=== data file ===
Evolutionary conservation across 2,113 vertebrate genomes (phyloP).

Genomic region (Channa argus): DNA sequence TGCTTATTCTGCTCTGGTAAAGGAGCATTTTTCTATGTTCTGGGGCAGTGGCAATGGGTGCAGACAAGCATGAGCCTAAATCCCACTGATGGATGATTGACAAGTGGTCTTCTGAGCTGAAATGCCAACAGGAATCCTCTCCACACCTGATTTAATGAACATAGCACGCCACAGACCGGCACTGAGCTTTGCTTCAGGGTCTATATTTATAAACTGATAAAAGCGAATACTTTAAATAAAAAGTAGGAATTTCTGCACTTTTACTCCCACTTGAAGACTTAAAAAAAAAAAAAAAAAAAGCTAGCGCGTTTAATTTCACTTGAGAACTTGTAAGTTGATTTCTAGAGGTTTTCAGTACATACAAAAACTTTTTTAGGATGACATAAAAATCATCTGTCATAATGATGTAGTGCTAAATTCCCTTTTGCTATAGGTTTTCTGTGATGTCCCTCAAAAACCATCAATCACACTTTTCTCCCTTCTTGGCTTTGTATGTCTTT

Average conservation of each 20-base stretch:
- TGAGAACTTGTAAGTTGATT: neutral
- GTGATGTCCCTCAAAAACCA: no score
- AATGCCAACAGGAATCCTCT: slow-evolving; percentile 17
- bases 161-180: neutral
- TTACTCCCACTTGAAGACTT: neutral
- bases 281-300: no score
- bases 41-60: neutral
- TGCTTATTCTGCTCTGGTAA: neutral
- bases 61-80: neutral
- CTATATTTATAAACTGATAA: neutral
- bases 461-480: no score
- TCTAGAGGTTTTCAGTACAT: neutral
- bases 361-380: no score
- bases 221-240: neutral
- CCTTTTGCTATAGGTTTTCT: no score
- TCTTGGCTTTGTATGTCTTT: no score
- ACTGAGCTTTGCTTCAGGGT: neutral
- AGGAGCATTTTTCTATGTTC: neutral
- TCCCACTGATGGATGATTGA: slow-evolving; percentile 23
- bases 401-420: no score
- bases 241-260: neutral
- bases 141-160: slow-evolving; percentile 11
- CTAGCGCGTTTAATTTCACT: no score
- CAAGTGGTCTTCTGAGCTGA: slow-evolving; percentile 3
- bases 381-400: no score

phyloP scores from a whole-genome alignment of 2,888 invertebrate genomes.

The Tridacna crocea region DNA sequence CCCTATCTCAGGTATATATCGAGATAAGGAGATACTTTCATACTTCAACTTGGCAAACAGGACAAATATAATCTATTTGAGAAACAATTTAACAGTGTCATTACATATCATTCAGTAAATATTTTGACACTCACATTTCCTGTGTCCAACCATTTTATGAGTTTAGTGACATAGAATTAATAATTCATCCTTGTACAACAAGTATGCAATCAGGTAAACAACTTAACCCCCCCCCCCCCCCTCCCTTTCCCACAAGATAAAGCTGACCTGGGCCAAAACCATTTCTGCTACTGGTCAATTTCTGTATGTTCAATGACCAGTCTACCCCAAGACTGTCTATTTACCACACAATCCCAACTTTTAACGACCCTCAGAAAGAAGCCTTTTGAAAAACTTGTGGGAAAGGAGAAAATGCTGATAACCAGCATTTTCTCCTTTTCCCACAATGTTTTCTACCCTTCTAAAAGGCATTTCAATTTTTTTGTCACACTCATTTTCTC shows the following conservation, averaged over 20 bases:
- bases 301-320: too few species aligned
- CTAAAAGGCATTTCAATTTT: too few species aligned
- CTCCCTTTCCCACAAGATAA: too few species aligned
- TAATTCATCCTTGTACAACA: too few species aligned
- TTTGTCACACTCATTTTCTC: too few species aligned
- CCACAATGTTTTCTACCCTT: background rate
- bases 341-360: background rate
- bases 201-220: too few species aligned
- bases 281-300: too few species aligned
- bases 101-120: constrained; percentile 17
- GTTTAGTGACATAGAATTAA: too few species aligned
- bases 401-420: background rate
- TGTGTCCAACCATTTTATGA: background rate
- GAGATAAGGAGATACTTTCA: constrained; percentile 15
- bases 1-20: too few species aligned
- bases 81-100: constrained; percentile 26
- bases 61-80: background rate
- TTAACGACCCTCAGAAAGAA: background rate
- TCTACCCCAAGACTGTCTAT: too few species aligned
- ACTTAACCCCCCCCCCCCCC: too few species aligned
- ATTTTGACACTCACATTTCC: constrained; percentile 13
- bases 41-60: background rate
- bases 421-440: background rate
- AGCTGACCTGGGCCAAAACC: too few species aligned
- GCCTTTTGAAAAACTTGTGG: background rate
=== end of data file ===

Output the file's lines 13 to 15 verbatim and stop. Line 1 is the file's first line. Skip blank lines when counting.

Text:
- CTATATTTATAAACTGATAA: neutral
- bases 461-480: no score
- TCTAGAGGTTTTCAGTACAT: neutral